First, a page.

Last edited 28 Feb 2021

Nicholas Grimshaw

Grimshaw gold medal 450.jpg

[edit] Introduction

Sir Nicholas Grimshaw has played a leading role in British architecture for more than half a century. Along with Norman Foster and Richard Rogers, he is regarded as one of the main advocates of the high-tech movement which began in the 1970s. This is manifested in some of his best-known works which include the International Terminal at London’s Waterloo station, the Eden Project, and Sainsbury’s supermarket in Camden Town, London.

Grimshaw's studio – called simply ‘Grimshaw’ - was founded by Sir Nicholas in 1980. The practice became a partnership in 2007 and has offices globally in London, Los Angeles, New York, Paris, Dubai, Melbourne, and Sydney, employing more than 650 staff.

[edit] Biography

Nicholas Grimshaw was born in 1939 and raised in Guildford, England. The son of an airplane engineer who died when the young Nicholas was only two, he was raised by his mother and grandmother, both of whom were artists. Early interests in design and construction became apparent through his love of making models from Meccano and building tree houses. He was also fascinated by boats.

At 17, he dropped out of college, but a visit to Scotland inspired him to enrol at the Edinburgh College of Art. It was while there that he decided to study architecture and, having graduated a few years later, went on to London to study for his diploma at the Architectural Association – which he gained with honours in 1965.

Soon after graduating, Grimshaw started a practice with fellow architect Terry Farrell and the pair shared an office with the radical, experimental architecture movement Archigram, led by Peter Cook – Grimshaw’s former tutor.

Farrell Grimshaw – as the practice came to be known – produced numerous iconic buildings, such as the Park Road Apartments, London (1968), and the RIBA award-winning Herman Miller Factory, Bath (1976), both of which display the modularity and reconfigurability that was to underscore much of Grimshaw’s later work. Both buildings were eventually given Grade II-listing.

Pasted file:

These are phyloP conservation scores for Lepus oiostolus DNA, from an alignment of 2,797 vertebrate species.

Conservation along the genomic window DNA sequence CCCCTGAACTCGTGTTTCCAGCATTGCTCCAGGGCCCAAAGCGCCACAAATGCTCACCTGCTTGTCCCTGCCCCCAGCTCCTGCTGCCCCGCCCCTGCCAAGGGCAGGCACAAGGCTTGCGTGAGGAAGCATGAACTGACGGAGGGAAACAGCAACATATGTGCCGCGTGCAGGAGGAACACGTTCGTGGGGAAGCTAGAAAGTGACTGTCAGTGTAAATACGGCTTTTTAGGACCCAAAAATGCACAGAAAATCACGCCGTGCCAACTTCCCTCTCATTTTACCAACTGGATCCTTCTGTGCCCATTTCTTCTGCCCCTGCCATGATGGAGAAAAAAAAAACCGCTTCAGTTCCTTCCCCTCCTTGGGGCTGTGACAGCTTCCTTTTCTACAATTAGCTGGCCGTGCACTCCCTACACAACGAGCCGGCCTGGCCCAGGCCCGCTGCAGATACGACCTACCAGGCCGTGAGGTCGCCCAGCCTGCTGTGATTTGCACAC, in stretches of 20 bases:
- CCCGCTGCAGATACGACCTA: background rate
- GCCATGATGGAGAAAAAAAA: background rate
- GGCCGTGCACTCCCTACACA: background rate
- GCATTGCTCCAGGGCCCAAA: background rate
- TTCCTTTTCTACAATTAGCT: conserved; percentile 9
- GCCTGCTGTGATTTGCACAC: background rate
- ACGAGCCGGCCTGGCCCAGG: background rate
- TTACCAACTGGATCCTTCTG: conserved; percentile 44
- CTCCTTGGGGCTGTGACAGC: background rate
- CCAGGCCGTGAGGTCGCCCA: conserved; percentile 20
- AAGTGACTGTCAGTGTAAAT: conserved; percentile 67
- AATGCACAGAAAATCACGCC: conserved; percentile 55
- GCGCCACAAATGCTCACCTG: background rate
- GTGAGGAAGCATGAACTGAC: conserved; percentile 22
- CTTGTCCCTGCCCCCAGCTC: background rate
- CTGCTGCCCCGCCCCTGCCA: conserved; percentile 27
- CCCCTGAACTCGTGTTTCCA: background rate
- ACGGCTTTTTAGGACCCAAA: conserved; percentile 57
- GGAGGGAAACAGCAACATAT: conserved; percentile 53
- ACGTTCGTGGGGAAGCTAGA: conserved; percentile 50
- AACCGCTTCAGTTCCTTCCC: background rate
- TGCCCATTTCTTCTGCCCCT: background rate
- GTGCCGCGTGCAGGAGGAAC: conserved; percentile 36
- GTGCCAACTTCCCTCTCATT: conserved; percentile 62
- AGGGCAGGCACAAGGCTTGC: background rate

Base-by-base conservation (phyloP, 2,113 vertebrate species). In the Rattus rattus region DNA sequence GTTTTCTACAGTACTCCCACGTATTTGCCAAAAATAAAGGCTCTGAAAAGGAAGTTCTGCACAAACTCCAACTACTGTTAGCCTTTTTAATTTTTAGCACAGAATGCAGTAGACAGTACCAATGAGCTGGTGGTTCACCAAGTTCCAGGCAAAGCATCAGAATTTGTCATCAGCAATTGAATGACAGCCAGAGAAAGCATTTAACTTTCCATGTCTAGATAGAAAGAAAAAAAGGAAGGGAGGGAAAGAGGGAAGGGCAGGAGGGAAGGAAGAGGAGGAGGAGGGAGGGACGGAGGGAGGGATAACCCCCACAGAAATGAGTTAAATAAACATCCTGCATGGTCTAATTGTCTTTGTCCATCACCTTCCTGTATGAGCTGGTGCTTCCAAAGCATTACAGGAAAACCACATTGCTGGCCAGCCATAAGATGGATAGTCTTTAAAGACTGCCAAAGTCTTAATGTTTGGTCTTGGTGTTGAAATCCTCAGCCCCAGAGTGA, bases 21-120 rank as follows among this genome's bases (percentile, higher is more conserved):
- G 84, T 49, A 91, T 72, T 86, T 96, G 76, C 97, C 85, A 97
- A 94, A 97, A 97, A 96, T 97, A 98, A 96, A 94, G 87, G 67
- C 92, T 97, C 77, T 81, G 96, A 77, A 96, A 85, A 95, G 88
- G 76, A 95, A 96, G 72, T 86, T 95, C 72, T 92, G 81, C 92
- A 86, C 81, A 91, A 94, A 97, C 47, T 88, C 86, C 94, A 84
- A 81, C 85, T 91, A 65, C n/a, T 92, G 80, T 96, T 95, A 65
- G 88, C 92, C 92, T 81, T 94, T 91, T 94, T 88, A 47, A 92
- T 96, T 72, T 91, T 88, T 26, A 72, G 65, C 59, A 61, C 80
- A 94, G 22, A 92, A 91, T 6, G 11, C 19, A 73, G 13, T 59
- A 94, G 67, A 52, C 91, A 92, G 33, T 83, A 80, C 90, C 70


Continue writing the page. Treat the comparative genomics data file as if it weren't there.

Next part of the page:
These early projects represented Grimshaw’s passion not only for architecture but also for engineering and were noted for their innovative approach to construction and detailing – values that are evident in Grimshaw’s contemporary work. Indeed, Grimshaw has long advocated the adaptability of architecture, a characteristic which he believes should be assessed when a building is submitted for planning permission.

Farrell and Grimshaw split acrimoniously in 1980, the former abandoning altogether any allegiance to high-tech and instead adopting post-modernism with great enthusiasm. Grimshaw however, continued to produce buildings to confirm his allegiance to high-tech functionalism. This included the Financial Times print works (1988) which elevated the printing process to theatre and framed it behind a wall of glass; and Sainsbury’s supermarket, which can be seen as a throwback to his experiments with Meccano.

Grimshaw (formerly Nicholas Grimshaw and Partners) has won wide acclaim and more than 100 awards for architecture and civic design. A selection of its acclaimed projects includes:

In early 2014, Sir Nicholas was one of five architects featured in the BBC4 series The Brits Who Built the Modern World. In 2016, the same production company also produced ‘Some Kind of Joy: The Inside Story of Grimshaw in Twelve Buildings’, which was shown at film festivals throughout the world.

Sir Nicholas was elected a Royal Academician in 1994 and in the same year was elected an Honorary Fellow of the AIA. He was knighted by the Queen in 2002, and was President of the Royal Academy of Arts from 2004 to 2011. He was awarded the RIBA Gold Medal in 2019. Sir Nicholas stepped down as Chairman of Grimshaw in 2019 but continues to be involved with the practice as founder and partner.

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